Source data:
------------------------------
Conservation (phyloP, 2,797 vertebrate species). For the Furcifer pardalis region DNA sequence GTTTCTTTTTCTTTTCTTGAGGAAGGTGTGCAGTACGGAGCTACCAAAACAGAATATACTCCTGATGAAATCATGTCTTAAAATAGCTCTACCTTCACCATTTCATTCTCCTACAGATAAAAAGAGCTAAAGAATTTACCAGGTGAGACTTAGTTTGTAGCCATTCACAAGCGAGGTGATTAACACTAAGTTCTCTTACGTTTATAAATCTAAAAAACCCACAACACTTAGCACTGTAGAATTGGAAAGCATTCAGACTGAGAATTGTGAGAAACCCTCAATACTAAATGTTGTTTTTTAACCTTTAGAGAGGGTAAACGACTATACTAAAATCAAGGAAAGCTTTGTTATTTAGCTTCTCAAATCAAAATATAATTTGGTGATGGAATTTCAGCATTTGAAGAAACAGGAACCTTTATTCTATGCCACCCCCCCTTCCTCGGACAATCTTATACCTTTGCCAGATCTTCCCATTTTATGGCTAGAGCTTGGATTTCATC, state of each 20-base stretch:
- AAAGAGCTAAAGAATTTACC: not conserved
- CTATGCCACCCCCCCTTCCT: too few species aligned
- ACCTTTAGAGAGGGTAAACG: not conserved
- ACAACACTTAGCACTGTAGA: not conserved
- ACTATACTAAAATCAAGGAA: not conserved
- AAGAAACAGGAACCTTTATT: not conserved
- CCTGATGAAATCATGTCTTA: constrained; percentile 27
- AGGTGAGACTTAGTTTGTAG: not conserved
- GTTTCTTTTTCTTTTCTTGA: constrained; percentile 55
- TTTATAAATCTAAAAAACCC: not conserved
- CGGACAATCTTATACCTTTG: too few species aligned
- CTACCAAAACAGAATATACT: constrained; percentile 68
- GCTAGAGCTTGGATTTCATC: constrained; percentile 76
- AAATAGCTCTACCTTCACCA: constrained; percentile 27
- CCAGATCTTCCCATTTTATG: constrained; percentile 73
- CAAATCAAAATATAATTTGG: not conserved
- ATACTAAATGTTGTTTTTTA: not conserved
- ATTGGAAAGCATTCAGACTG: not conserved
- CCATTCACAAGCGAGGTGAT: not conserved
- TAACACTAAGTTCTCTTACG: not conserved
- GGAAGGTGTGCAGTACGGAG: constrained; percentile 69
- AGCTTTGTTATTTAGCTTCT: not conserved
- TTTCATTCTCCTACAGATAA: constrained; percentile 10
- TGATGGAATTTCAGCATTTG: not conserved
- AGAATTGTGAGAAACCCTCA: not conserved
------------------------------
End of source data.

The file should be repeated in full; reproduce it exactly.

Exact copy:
Conservation (phyloP, 2,797 vertebrate species). For the Furcifer pardalis region DNA sequence GTTTCTTTTTCTTTTCTTGAGGAAGGTGTGCAGTACGGAGCTACCAAAACAGAATATACTCCTGATGAAATCATGTCTTAAAATAGCTCTACCTTCACCATTTCATTCTCCTACAGATAAAAAGAGCTAAAGAATTTACCAGGTGAGACTTAGTTTGTAGCCATTCACAAGCGAGGTGATTAACACTAAGTTCTCTTACGTTTATAAATCTAAAAAACCCACAACACTTAGCACTGTAGAATTGGAAAGCATTCAGACTGAGAATTGTGAGAAACCCTCAATACTAAATGTTGTTTTTTAACCTTTAGAGAGGGTAAACGACTATACTAAAATCAAGGAAAGCTTTGTTATTTAGCTTCTCAAATCAAAATATAATTTGGTGATGGAATTTCAGCATTTGAAGAAACAGGAACCTTTATTCTATGCCACCCCCCCTTCCTCGGACAATCTTATACCTTTGCCAGATCTTCCCATTTTATGGCTAGAGCTTGGATTTCATC, state of each 20-base stretch:
- AAAGAGCTAAAGAATTTACC: not conserved
- CTATGCCACCCCCCCTTCCT: too few species aligned
- ACCTTTAGAGAGGGTAAACG: not conserved
- ACAACACTTAGCACTGTAGA: not conserved
- ACTATACTAAAATCAAGGAA: not conserved
- AAGAAACAGGAACCTTTATT: not conserved
- CCTGATGAAATCATGTCTTA: constrained; percentile 27
- AGGTGAGACTTAGTTTGTAG: not conserved
- GTTTCTTTTTCTTTTCTTGA: constrained; percentile 55
- TTTATAAATCTAAAAAACCC: not conserved
- CGGACAATCTTATACCTTTG: too few species aligned
- CTACCAAAACAGAATATACT: constrained; percentile 68
- GCTAGAGCTTGGATTTCATC: constrained; percentile 76
- AAATAGCTCTACCTTCACCA: constrained; percentile 27
- CCAGATCTTCCCATTTTATG: constrained; percentile 73
- CAAATCAAAATATAATTTGG: not conserved
- ATACTAAATGTTGTTTTTTA: not conserved
- ATTGGAAAGCATTCAGACTG: not conserved
- CCATTCACAAGCGAGGTGAT: not conserved
- TAACACTAAGTTCTCTTACG: not conserved
- GGAAGGTGTGCAGTACGGAG: constrained; percentile 69
- AGCTTTGTTATTTAGCTTCT: not conserved
- TTTCATTCTCCTACAGATAA: constrained; percentile 10
- TGATGGAATTTCAGCATTTG: not conserved
- AGAATTGTGAGAAACCCTCA: not conserved